Here’s some of the downsides of charging per hour:
It devalues you over time
As you grow as a freelancer you’re constantly learning new things that contribute towards your skill set and expertise. This means that over time, you improve. You become faster and more efficient at your work.
Charging hourly means that overtime you’ll actually be penalising yourself as your become more efficient. You’ll start getting the same job done in less time, meaning you’ll earn less.
To mitigate this, you could raise your rates each time you feel necessary. However, you’d have to be raising your rates either pretty consistently or largely each time to make it sustainable. Good luck getting your recurring clients to agree to a higher price only one month after the previous project.
Assuming quality of work is equal, being faster and more efficient at your skill should be worth more, not less.
It causes you extra administration & overhead
If you’ve agreed on a per-hourly rate the client will likely expect to see how many hours were spent on the project in the invoice. Because of this, you’ll have to spend time tracking and logging your hours – or guessing your hours when you forget to track them.
Time spent on tracking and logging hours is a waste of time.
Your time is far better spent on actually generating value for the client – by working on the project.
Worrying about how you’re spending every hour, minute or second on a project could also be distracting. You’re likely to feel pressured to complete things within a set amount of time so as to not go ‘over budget’, meaning it could lead you to rush if you’ve underestimated the time it will take.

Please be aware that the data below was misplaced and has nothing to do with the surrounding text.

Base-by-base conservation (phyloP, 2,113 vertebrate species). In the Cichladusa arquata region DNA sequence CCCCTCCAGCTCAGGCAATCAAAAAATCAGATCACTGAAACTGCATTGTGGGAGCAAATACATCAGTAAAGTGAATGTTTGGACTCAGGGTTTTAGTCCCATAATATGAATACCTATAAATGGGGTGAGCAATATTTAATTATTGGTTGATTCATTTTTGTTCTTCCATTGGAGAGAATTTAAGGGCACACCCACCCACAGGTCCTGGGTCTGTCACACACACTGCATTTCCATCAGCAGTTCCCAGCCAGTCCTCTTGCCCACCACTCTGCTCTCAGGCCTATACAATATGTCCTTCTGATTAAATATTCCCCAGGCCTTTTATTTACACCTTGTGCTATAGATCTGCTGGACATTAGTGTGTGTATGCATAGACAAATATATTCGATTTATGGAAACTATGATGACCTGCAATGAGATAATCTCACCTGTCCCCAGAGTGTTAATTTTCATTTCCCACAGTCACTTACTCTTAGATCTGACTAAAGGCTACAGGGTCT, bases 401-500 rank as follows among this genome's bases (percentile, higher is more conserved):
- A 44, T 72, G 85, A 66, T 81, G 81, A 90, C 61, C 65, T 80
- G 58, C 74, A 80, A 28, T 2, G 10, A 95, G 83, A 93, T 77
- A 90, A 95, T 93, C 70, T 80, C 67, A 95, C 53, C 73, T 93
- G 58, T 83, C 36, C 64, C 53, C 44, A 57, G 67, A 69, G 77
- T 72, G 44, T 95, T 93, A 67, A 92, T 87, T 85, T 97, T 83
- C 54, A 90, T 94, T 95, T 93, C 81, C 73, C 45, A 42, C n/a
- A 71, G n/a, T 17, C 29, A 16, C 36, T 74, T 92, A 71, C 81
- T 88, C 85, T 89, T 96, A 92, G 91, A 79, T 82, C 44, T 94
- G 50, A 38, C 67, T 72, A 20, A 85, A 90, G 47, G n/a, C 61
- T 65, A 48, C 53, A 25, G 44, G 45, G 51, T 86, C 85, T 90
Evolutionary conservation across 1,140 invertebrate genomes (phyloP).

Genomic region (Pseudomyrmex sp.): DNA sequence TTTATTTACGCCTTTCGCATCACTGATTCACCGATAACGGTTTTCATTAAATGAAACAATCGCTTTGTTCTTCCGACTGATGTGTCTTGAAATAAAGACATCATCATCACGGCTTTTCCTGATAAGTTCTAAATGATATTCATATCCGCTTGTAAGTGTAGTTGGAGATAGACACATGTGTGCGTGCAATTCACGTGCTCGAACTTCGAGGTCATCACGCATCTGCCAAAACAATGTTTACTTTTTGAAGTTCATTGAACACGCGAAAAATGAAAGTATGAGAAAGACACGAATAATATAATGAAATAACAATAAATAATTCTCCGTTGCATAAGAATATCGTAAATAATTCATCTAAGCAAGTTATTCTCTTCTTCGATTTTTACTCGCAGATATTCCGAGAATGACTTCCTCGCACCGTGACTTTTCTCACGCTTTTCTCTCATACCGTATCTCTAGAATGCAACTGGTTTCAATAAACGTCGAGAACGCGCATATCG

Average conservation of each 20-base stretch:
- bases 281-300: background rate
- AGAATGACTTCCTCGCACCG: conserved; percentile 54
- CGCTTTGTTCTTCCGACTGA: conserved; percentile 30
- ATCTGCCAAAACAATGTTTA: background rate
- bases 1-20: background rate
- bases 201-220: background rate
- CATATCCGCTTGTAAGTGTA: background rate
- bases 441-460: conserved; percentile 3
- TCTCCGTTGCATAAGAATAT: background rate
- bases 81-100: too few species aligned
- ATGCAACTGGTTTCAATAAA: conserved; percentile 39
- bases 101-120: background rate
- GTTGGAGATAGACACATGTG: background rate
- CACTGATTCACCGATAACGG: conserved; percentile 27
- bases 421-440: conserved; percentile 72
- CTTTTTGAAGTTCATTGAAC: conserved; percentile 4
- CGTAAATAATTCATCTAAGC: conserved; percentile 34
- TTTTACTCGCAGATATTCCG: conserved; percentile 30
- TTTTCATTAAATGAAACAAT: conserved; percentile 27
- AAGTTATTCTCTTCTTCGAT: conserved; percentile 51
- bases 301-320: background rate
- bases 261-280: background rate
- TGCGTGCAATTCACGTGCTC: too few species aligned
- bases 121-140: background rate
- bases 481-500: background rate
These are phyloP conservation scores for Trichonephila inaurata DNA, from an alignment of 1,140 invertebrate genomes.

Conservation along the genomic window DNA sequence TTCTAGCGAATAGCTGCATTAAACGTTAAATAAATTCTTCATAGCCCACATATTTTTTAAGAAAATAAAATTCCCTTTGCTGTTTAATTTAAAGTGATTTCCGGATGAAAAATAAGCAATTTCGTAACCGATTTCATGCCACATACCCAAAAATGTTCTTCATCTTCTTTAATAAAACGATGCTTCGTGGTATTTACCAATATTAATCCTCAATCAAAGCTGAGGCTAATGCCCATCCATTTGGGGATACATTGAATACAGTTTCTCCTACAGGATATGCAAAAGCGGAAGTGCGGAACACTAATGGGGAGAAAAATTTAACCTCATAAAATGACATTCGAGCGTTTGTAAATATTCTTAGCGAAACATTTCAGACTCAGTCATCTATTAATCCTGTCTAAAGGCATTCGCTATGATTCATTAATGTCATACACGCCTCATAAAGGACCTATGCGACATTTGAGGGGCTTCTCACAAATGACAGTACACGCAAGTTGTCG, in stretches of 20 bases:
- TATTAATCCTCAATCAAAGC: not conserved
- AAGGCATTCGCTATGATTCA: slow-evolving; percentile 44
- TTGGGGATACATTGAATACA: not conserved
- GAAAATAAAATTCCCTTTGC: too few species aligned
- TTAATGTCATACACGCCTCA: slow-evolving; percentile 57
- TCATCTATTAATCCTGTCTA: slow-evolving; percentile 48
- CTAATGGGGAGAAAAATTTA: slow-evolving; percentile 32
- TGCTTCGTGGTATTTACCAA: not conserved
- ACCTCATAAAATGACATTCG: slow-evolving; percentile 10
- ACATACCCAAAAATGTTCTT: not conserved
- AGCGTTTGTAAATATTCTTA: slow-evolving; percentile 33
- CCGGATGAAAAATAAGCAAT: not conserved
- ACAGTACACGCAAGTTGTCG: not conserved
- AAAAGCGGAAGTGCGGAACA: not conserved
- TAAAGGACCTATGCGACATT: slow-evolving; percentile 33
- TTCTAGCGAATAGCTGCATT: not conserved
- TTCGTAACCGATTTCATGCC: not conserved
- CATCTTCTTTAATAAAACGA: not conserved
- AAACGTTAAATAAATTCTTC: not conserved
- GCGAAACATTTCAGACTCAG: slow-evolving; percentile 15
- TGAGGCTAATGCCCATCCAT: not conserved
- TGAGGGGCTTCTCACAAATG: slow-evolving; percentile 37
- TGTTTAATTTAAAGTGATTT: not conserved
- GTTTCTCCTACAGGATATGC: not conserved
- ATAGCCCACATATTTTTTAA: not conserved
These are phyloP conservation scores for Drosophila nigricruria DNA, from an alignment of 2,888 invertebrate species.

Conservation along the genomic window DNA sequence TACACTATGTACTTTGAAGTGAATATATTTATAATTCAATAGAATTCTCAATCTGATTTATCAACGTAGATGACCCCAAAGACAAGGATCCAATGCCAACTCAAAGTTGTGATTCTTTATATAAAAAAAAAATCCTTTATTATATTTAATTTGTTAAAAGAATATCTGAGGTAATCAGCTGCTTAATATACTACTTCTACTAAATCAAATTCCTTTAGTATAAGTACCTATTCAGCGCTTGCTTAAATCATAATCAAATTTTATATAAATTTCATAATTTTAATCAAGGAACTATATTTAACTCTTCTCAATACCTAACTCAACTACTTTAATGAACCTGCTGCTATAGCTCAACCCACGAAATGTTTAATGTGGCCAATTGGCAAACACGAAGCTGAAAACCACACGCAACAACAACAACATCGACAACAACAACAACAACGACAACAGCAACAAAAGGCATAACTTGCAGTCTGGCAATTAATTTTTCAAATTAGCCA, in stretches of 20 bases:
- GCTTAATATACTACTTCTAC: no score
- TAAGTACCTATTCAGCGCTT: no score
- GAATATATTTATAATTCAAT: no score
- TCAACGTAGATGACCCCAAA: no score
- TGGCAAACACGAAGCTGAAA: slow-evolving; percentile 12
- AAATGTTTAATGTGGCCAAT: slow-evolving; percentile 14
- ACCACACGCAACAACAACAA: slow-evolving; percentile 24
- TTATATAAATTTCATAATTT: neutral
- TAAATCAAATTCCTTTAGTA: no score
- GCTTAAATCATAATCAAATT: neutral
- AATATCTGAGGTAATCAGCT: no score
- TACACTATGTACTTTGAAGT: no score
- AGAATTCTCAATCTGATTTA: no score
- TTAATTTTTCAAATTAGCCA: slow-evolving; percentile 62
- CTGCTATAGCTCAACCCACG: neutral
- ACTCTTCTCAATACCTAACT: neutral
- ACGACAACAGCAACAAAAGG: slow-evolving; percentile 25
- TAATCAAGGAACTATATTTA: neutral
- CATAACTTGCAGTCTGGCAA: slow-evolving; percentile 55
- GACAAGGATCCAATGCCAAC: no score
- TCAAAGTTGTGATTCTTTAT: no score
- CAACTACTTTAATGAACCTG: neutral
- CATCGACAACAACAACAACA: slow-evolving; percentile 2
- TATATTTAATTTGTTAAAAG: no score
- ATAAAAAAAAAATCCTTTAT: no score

Hourly pricing requires you to be familiar and confident up front with how long the project will take. While we like to think we know how long a project will take, this can only be assumed. Locking yourself into a set amount of hours isn’t very flexible. If things end up taking longer than you thought, you might find it difficult explaining those extra hours and line items to your client. Things could get pretty awkward.
It positions you and your work as an expense – not an investment
Your relationship with your client and their perception of you is vital to the success of a project. A client who treats you like an expense is lying to you and themselves. The client knows that you can provide them with some kind of value, that’s why they hired you to get the job done in the first place.
Consider our blog post example from earlier. The blog post you write may bring in more leads for the client, which could lead to more sign ups, which ultimately could lead to more sales.
Let’s say your blog post brings in an extra $2,000 of sales the month following its publish. That’s a pretty cheap expense for the client if they only paid you your hourly rate of $50.
Billing clients by the hour means the client will view and treat your services as a timed expense – a line item that shows up in the books that was ‘spent’, not invested.
Because of this clients may not give you the time nor attention needed in order for you to successfully complete the project, or provide them with enough value.
We’ve established that hourly pricing is detrimental to your career and business. It penalizes you for becoming better and more efficient at your skill, causes you to spend more time doing administration and positions your work as an expense.
How then should we be pricing our projects? We’ll touch on that in our next blog post. Subscribe below and we’ll let you know when it’s been published.